Smishing Text Messages Convey Urgency & Prey Upon Their Targets’ Emotions
So, how exactly do cybercriminals get users to click on SMS phishing message links? Often times, it’s the same as with other types of phishing messages: by conveying a sense of urgency or eliciting other emotional responses. VanIperen touched on this in his example about the suspected fraudulent bank transaction. If a message seems important — like a text from your utility company saying that your power will be shut off for non-payment — people are less likely to simply ignore it.
Smishing Frequently Uses Phone Number Spoofing
We’ve talked in the past about email spoofing, but as you now understand, spoofing isn’t limited to just email phishing. Spoofing is also a tool for phone call scams and SMS text messages. (Yeah, there’s nothing like being in the middle of a virtual meeting when working from home when, all of the sudden, it appears that your own phone number is calling or texting you…)
Spoofing is a useful tool for scammers because it allows them to operate in anonymity. Using mobile apps and other online tools, smishers can send their nasty SMS phishing text messages to people while making it look like it comes from someone else’s phone number.
In the main part of this article, I’ll share with you 20 examples of smishing texts. Something you’ll notice about them is that I’ve edited out the phone numbers that the messages were sent from. The reason for that is that because scammers typically use spoofing, I’d hate to actually display what could be someone’s potentially legitimate phone number that was used in the scam.
What Makes Smishing So Dangerous
Verizon’s Mobile Security Index 2020 report shares that 17% of phishing occurs via messaging. In fact, they shared an example from a Lookout customer that was alarming to say the least. Basically, a global food distributor decided to test the cybersecurity prowess of their executives. They sent the execs an SMS text message that appeared to come from a hotel that they were going to be staying at. You can imagine their disappointment when more than half (54%) ended up clicking on the link.
What You Can Do to Protect Yourself & Your Organization from Smishing Attacks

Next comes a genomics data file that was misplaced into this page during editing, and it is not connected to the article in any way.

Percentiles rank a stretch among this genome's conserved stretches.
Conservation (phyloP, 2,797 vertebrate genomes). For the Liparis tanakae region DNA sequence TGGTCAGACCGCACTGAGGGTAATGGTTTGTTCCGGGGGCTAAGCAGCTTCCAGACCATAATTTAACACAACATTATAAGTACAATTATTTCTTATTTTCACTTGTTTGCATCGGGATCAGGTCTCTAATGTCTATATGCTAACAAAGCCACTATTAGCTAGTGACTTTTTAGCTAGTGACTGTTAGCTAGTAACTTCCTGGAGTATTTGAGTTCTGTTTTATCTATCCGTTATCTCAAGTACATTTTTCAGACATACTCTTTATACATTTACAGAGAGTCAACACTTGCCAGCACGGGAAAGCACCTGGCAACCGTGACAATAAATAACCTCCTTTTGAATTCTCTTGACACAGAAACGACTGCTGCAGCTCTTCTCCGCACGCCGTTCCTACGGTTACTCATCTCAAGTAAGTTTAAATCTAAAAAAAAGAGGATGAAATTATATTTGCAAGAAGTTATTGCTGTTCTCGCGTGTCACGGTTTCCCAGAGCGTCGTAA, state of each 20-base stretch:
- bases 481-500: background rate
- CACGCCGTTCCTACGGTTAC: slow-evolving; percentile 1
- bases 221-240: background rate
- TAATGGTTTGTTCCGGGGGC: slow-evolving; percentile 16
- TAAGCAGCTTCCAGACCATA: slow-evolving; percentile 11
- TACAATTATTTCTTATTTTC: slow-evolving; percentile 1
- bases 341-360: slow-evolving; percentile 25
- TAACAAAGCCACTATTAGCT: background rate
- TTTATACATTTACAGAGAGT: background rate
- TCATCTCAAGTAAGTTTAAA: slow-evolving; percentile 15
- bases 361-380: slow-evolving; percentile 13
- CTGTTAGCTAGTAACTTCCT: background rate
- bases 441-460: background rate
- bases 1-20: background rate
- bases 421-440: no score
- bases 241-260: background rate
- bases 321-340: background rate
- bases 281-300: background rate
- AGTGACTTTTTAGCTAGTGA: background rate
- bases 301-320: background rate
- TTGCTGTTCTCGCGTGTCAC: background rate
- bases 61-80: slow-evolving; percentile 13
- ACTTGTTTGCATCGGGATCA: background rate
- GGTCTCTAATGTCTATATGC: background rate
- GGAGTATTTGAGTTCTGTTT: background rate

You can see what kind of a threat smishing is, but what can you do to protect yourself or your organization from it?
How Individuals Can Protect Their Devices and Information
Don’t open text messages from unknown users. If you get a text from an unknown number — particularly one that contains a link — don’t open or otherwise engage with it.
If you do open a text, don’t click on any links. Okay, so you’ve opened a text from someone you don’t know and it contains a link that looks like it’s from your bank. Now what? If you aren’t sure whether a message is legitimate, don’t click on it. However, you can always open your web browser and type in your bank’s website address there.
If you do click on the link, don’t provide any information. This should go without saying but bears repeating since people seem to do this anyway. Never give away any sensitive information via text messages (PII, financial info, work or personal credentials, etc.). If you’re asked to provide info and are directed to a website, go to that website directly in your browser and verify the website is legit by looking at the website’s security certificate information in your browser.
If you do click on a link and provide info, take action. Okay, you really need to take this time to try to protect yourself. Depending on the type of information you provide, this may involve changing your account security information (passwords in particular), contacting your bank or financial service to report suspected fraud or to cancel your debit/credit card information, filing a report with the major credit bureaus, etc.
See if your phone has a block or filter feature. Although not all devices may have these options, check to see if yours does. For example, here’s how it looks on my Samsung phone:
This screenshot is a spam text message that I received (yeah, I know, my name’s not Judy and this isn’t technically an example of a smishing message, but I’m just trying to show you something here). In it, you can see that my phone has the ability to block unwanted messages and phone calls from individual phone numbers.